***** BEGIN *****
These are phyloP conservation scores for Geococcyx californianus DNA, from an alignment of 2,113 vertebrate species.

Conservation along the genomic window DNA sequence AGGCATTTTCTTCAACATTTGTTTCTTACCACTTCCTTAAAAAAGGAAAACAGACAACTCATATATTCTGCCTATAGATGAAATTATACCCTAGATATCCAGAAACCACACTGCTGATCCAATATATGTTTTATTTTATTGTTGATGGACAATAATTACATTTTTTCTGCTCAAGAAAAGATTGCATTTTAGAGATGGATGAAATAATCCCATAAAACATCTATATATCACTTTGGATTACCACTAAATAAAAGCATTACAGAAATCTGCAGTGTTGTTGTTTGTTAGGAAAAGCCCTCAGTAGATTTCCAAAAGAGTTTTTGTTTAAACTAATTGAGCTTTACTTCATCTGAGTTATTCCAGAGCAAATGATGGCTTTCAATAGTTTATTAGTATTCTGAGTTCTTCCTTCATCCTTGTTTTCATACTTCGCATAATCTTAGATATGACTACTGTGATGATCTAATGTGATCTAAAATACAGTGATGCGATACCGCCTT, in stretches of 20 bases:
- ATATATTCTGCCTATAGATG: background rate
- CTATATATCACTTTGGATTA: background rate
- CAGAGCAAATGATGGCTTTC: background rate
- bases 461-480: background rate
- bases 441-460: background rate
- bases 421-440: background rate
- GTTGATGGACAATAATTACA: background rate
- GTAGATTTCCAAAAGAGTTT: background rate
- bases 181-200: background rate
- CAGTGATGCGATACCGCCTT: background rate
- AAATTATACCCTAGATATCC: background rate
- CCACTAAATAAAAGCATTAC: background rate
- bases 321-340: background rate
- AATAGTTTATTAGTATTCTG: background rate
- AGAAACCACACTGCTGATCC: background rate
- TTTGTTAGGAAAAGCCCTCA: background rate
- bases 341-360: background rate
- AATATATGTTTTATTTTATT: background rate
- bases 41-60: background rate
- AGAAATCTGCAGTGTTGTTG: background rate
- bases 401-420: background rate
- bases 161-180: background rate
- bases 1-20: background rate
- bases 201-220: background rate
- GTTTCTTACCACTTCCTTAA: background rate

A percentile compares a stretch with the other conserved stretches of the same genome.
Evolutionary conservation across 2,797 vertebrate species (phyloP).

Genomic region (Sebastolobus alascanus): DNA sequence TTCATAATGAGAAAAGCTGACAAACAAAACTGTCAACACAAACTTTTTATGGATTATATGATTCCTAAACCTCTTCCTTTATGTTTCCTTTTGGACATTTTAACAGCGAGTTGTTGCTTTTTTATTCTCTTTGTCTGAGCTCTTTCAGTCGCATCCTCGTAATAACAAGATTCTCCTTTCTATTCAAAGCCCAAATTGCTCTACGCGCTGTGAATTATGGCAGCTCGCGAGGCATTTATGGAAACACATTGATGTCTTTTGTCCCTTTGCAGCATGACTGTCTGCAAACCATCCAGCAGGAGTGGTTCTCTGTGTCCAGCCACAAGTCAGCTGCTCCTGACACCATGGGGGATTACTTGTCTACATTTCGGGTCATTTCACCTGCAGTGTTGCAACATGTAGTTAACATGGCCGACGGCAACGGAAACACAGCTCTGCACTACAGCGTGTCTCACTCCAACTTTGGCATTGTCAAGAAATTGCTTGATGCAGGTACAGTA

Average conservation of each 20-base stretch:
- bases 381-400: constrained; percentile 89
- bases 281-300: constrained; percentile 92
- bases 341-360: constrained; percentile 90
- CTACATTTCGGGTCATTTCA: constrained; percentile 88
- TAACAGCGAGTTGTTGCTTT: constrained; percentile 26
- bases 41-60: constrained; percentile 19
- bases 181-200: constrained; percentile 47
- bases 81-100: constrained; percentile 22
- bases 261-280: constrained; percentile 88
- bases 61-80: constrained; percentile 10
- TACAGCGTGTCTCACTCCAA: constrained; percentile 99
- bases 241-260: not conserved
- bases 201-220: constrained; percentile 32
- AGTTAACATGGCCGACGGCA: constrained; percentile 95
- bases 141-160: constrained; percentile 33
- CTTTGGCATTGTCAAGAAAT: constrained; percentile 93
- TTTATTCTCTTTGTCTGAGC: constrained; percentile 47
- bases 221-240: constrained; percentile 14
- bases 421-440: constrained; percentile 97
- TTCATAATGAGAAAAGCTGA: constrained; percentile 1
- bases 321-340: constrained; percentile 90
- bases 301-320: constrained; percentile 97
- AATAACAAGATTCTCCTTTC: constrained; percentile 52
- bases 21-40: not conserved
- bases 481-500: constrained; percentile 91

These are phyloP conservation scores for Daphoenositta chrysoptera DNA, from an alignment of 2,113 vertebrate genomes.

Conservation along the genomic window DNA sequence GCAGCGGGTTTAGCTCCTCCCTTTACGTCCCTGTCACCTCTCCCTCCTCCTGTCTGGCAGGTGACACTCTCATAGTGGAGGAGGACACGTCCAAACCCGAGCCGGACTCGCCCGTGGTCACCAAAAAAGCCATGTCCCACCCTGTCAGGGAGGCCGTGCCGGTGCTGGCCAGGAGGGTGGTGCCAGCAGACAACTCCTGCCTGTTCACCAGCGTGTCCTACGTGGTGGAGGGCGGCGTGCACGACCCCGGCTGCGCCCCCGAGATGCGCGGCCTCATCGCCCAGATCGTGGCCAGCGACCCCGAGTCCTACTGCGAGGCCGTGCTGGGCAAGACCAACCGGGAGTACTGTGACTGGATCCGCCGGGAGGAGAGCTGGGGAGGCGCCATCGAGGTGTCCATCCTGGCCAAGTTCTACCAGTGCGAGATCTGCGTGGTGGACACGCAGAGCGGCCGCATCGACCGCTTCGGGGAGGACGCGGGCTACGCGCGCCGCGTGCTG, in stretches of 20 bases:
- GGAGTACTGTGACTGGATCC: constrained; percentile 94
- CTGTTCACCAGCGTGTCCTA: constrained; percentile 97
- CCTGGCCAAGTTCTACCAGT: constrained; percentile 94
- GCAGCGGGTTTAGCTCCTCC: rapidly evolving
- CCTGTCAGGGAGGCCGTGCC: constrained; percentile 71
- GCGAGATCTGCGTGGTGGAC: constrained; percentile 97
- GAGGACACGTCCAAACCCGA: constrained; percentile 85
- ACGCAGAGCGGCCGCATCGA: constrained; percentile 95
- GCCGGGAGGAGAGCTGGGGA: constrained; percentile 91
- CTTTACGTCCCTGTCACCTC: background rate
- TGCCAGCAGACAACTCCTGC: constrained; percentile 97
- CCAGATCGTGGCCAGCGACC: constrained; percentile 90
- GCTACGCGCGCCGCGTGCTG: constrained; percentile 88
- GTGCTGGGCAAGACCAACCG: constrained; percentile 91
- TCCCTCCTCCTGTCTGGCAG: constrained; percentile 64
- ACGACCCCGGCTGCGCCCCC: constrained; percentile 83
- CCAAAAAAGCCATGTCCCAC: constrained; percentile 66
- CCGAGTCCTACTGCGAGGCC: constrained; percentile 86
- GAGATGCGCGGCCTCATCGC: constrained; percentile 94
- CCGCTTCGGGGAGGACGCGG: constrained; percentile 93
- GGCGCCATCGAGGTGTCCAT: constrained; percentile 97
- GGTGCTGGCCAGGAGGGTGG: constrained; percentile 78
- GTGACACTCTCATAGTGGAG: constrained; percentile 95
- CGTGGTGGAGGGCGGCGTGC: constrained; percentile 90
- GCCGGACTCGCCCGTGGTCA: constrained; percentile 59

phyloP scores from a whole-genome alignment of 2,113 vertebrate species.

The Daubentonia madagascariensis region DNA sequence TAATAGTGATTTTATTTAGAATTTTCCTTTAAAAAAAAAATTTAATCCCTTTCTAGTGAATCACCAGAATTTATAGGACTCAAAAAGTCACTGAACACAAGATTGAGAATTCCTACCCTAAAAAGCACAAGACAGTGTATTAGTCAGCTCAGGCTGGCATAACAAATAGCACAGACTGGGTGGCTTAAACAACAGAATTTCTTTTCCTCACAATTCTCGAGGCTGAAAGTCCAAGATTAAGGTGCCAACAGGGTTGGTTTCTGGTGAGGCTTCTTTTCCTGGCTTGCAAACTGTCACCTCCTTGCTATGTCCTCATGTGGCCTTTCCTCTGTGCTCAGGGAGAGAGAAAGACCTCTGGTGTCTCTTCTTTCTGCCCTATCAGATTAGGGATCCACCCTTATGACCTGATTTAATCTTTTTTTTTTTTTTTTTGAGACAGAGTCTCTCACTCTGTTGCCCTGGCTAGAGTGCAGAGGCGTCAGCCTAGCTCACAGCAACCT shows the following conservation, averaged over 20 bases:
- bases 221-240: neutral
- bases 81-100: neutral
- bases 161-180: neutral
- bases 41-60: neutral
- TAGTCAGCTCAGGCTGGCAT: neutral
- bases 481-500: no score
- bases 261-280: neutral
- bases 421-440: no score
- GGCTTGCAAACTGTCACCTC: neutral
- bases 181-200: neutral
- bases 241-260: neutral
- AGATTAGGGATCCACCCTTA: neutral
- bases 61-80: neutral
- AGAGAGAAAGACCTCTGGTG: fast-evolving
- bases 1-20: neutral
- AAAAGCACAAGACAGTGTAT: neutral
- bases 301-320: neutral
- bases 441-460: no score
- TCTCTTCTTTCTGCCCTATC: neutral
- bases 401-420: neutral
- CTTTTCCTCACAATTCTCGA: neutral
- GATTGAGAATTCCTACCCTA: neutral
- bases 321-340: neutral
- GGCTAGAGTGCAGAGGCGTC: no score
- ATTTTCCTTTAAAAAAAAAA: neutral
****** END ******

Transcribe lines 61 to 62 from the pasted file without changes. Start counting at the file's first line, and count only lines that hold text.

- CCTGGCCAAGTTCTACCAGT: constrained; percentile 94
- GCAGCGGGTTTAGCTCCTCC: rapidly evolving